(Photo of the inside of the greenhouse at Capogna Flowers in Kingsville, via Facebook)(Photo of the inside of the greenhouse at Capogna Flowers in Kingsville, via Facebook)

'It's not sustainable,' says flower grower of online, curbside sales

Fans of Capogna Flowers in Kingsville may be disappointed after the producer shut down its gardening centre to the public.

Owner, Andrew Capogna told BlackburnNews.com government rules during the pandemic are throttling his means to sell the millions of dollars worth of flowers and plants he has been growing the past few months.

Capogna Flowers had been allowing the public inside its facility starting May 1. While numerous measures were in place to ensure social distancing, including a limit on how many customers could be in the greenhouse, complaints to the Ontario Provincial Police prompted him to shut the doors after just three days.

"We're getting different responses from different levels of government," Capogna attempted to explain. "We're just trying to figure it out all out ourselves. We definitely did not get shut down because we did anything wrong in terms of social distancing. It was more a case of should we be open."

(Photo of the inside of the greenhouse at Campogna Flowers in Kingsville, via Facebook) (Photo of the inside of the greenhouse at Capogna Flowers in Kingsville, via Facebook)

Entry and exit from the 30,000 square foot operation were limited. Hand sanitizer was available to staff and patrons. Markings were put on the floor to encourage six feet distance between patrons and keep traffic through the aisles moving in one direction.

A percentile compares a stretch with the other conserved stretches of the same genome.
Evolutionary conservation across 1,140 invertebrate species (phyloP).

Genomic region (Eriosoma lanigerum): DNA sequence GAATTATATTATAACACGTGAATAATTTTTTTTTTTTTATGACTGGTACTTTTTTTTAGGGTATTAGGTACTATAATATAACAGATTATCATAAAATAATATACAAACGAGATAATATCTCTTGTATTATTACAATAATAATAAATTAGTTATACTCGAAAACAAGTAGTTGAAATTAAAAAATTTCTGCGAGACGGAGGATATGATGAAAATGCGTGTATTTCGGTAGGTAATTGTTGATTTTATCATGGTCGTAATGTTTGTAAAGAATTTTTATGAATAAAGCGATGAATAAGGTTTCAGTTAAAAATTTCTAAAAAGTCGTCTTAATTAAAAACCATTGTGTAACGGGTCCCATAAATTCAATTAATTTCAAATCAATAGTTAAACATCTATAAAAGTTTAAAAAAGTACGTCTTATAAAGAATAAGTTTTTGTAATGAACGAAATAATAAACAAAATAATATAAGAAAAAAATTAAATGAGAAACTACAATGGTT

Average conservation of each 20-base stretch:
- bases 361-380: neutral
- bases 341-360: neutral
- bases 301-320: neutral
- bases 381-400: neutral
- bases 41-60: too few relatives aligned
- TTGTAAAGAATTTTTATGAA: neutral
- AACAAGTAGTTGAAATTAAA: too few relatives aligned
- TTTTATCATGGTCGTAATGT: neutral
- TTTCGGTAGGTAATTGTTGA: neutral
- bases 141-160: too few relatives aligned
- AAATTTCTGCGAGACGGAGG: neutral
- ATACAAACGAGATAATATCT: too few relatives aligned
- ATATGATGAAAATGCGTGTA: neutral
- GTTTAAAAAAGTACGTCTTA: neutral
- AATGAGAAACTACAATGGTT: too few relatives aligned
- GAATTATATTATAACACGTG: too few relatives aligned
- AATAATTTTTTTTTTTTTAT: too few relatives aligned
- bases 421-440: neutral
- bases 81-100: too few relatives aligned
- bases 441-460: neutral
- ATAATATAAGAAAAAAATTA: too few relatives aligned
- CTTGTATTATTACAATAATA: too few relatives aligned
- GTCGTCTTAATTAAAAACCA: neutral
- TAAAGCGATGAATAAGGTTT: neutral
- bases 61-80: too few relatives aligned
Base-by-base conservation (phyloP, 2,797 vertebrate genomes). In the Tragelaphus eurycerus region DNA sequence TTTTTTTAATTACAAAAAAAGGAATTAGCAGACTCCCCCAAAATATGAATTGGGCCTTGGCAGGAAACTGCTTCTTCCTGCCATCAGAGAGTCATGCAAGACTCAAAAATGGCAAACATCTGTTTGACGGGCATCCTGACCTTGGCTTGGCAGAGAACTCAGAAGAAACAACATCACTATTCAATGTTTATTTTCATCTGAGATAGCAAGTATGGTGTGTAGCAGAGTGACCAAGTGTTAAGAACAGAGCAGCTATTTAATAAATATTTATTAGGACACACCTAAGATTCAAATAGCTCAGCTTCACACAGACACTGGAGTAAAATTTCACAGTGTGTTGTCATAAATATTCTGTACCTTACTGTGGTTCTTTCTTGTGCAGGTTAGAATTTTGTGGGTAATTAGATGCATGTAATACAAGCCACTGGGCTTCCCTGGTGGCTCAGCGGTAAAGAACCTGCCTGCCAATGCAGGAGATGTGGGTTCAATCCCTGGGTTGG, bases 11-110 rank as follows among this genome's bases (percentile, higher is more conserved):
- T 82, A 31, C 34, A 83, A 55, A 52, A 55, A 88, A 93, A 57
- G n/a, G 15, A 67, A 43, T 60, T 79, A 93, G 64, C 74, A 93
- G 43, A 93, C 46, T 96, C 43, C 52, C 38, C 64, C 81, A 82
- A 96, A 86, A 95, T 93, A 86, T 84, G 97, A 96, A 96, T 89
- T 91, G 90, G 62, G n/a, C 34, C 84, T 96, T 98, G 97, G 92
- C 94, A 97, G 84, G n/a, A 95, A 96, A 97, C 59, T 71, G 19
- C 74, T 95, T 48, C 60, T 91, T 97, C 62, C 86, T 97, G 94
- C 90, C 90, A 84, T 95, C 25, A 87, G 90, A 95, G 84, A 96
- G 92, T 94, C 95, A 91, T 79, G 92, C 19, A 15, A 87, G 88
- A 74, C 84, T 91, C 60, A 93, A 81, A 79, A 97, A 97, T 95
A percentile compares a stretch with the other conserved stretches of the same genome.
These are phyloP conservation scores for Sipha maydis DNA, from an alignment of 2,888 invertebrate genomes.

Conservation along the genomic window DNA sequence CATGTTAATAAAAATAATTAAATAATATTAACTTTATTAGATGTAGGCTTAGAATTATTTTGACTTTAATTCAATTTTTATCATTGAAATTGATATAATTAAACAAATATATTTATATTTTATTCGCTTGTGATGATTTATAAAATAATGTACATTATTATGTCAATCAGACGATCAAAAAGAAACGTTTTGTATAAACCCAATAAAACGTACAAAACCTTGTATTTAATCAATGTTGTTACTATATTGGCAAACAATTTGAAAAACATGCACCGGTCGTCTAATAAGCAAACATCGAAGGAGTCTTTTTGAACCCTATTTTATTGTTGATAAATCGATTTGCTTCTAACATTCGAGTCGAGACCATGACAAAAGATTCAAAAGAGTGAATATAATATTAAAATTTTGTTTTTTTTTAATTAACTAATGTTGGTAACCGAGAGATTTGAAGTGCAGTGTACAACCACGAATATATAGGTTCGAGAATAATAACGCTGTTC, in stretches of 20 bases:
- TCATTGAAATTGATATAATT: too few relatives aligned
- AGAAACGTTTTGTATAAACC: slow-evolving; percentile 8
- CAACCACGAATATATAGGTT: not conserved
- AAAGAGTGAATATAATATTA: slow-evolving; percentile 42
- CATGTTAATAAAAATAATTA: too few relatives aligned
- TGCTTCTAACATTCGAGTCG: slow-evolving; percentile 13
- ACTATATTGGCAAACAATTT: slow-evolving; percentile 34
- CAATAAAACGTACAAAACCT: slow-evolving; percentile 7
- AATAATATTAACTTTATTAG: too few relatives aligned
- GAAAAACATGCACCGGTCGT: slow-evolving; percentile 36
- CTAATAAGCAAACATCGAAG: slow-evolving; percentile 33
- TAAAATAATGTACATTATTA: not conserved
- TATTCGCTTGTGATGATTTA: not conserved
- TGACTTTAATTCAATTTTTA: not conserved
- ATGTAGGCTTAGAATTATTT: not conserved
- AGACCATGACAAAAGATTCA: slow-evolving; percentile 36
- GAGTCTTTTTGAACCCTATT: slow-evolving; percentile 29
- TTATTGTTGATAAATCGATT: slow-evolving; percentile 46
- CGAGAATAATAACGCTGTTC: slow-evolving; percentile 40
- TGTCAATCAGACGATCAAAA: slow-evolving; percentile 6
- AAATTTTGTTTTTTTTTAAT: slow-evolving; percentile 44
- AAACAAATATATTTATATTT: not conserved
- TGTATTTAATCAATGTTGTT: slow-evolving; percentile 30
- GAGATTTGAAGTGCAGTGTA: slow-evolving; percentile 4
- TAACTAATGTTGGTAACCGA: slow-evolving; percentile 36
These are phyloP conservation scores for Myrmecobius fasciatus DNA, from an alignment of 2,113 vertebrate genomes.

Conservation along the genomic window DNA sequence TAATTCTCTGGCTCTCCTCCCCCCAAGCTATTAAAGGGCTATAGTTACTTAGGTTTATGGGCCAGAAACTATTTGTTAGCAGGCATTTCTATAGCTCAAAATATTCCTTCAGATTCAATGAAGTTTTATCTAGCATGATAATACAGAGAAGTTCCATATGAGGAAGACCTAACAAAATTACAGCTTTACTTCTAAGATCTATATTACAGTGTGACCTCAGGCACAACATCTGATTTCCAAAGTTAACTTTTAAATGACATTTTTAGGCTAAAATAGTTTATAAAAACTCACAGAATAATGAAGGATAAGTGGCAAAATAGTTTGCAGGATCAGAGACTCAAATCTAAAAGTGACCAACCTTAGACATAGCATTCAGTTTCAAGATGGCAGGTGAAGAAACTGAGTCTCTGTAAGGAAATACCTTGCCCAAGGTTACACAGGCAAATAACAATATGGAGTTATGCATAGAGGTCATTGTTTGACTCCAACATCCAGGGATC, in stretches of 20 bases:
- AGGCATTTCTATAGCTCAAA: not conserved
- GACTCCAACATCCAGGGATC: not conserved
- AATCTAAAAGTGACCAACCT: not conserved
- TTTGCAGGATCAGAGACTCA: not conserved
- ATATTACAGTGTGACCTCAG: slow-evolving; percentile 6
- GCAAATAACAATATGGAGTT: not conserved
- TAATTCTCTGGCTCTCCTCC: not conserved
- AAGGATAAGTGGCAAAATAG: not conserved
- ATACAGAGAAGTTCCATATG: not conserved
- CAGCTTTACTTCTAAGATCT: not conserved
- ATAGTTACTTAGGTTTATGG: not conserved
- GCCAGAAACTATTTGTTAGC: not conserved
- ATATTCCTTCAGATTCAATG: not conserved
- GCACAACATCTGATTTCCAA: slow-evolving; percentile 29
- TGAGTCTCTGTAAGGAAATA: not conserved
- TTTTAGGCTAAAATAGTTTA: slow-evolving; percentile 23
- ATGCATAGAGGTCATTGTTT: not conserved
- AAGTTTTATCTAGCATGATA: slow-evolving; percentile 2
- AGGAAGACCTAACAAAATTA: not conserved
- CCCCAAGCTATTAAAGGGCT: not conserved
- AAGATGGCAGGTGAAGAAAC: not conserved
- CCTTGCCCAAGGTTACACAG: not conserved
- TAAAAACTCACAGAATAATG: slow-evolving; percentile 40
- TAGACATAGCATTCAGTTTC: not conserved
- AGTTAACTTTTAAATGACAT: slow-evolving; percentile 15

He said he has been growing his stock for the past couple of months in anticipation of selling it.

"They've deemed our growing operation essential from day one," said Capogna. "If we can not sell what we grow, what was the point of all that?"

When the province announced it would allow garden centres to reopen, it was for curbside service and online sales only. However, Capogna said those sales would not be enough to cover his expenses or deplete the hundreds of thousands of plants he has nurtured.

"We have probably 5,000 varieties of plants on our farm," he said. "People over the course of 100 years have bought plants by seeing them, touching them, smelling them. Very hard to satisfy demand online. People are very particular. It's not sustainable."

Capogna estimates his business earns 75 per cent of its revenues in May and fears unless he can sell his crop, he will lose millions of dollars.

In addition to the online business and curbside, Capogna Flowers also supplies several grocery store chains.

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